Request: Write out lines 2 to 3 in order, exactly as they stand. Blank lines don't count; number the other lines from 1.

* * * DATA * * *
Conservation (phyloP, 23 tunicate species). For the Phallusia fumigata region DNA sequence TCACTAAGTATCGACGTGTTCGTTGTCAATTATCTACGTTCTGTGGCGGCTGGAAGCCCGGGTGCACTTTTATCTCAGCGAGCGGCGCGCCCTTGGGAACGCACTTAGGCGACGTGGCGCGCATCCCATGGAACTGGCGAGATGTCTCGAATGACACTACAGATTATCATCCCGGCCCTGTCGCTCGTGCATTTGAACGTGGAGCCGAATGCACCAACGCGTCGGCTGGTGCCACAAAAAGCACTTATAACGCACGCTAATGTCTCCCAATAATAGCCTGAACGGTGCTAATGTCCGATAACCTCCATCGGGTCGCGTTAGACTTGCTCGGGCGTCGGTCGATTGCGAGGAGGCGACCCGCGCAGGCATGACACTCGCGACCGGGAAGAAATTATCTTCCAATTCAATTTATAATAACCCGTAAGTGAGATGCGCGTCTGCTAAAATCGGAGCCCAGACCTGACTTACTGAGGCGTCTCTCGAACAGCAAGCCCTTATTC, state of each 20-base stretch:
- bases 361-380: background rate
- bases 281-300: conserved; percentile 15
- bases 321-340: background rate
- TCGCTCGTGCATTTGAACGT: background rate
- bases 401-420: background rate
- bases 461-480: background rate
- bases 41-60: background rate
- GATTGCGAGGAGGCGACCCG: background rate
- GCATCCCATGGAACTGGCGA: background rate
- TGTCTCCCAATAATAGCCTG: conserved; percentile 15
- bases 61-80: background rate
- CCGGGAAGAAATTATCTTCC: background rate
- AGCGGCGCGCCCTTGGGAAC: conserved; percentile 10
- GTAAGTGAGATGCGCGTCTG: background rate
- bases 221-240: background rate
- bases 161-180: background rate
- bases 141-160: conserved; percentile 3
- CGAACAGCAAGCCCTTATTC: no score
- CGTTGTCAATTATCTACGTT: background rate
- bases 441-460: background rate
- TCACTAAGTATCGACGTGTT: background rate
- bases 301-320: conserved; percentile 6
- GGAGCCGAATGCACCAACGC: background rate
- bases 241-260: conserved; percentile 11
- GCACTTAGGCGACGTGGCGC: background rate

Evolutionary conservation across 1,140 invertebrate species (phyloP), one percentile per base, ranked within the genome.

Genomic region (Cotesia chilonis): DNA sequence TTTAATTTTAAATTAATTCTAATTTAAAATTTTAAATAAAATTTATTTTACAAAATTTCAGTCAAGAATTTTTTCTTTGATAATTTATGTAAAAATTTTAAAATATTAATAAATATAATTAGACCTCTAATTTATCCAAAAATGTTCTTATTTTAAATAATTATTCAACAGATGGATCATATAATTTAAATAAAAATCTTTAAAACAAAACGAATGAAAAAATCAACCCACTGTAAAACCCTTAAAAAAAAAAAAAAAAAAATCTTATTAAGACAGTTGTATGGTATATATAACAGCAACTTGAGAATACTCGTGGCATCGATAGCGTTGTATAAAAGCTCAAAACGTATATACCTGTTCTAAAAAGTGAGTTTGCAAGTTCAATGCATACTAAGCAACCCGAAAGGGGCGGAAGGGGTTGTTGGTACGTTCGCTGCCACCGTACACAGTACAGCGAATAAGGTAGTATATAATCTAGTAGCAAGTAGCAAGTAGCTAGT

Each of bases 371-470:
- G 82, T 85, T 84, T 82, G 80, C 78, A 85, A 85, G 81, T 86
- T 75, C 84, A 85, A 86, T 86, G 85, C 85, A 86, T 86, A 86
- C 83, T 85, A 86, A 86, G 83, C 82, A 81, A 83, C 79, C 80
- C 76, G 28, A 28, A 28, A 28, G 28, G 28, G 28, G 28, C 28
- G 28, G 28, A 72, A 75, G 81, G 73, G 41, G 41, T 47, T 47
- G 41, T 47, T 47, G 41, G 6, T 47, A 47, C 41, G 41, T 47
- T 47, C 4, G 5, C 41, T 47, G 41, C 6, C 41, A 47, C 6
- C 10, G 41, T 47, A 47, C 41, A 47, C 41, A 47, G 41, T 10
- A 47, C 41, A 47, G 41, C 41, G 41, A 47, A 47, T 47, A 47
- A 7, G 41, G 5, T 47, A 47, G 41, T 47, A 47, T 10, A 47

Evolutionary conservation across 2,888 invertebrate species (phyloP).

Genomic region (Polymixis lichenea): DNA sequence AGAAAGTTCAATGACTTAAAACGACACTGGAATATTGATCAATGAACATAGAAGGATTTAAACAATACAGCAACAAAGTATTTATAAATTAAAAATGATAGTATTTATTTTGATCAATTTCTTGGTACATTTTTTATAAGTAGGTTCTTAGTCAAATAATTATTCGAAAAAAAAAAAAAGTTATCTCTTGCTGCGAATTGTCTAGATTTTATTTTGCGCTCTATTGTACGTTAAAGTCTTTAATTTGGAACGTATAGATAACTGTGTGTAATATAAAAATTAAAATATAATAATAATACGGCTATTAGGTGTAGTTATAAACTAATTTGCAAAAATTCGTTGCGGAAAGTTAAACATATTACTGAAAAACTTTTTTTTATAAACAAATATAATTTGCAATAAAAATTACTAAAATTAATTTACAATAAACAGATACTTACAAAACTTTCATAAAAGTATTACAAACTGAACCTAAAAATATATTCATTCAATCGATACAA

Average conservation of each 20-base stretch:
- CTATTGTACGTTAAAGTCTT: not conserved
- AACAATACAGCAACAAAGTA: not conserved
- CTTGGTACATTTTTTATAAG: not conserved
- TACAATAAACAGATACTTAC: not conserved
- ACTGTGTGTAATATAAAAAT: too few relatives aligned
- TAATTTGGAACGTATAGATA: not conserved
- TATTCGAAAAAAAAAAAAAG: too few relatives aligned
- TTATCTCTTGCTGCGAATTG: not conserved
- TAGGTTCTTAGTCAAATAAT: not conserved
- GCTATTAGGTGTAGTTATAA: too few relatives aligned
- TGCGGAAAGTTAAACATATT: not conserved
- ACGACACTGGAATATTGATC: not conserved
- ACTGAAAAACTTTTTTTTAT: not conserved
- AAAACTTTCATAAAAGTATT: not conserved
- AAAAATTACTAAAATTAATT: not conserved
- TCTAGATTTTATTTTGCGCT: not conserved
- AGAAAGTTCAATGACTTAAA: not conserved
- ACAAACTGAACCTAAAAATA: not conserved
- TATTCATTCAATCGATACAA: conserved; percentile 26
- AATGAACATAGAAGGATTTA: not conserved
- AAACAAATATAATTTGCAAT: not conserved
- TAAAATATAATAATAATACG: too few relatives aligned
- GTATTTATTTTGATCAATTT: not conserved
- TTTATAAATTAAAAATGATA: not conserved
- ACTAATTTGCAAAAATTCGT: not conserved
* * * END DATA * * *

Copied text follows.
- bases 361-380: background rate
- bases 281-300: conserved; percentile 15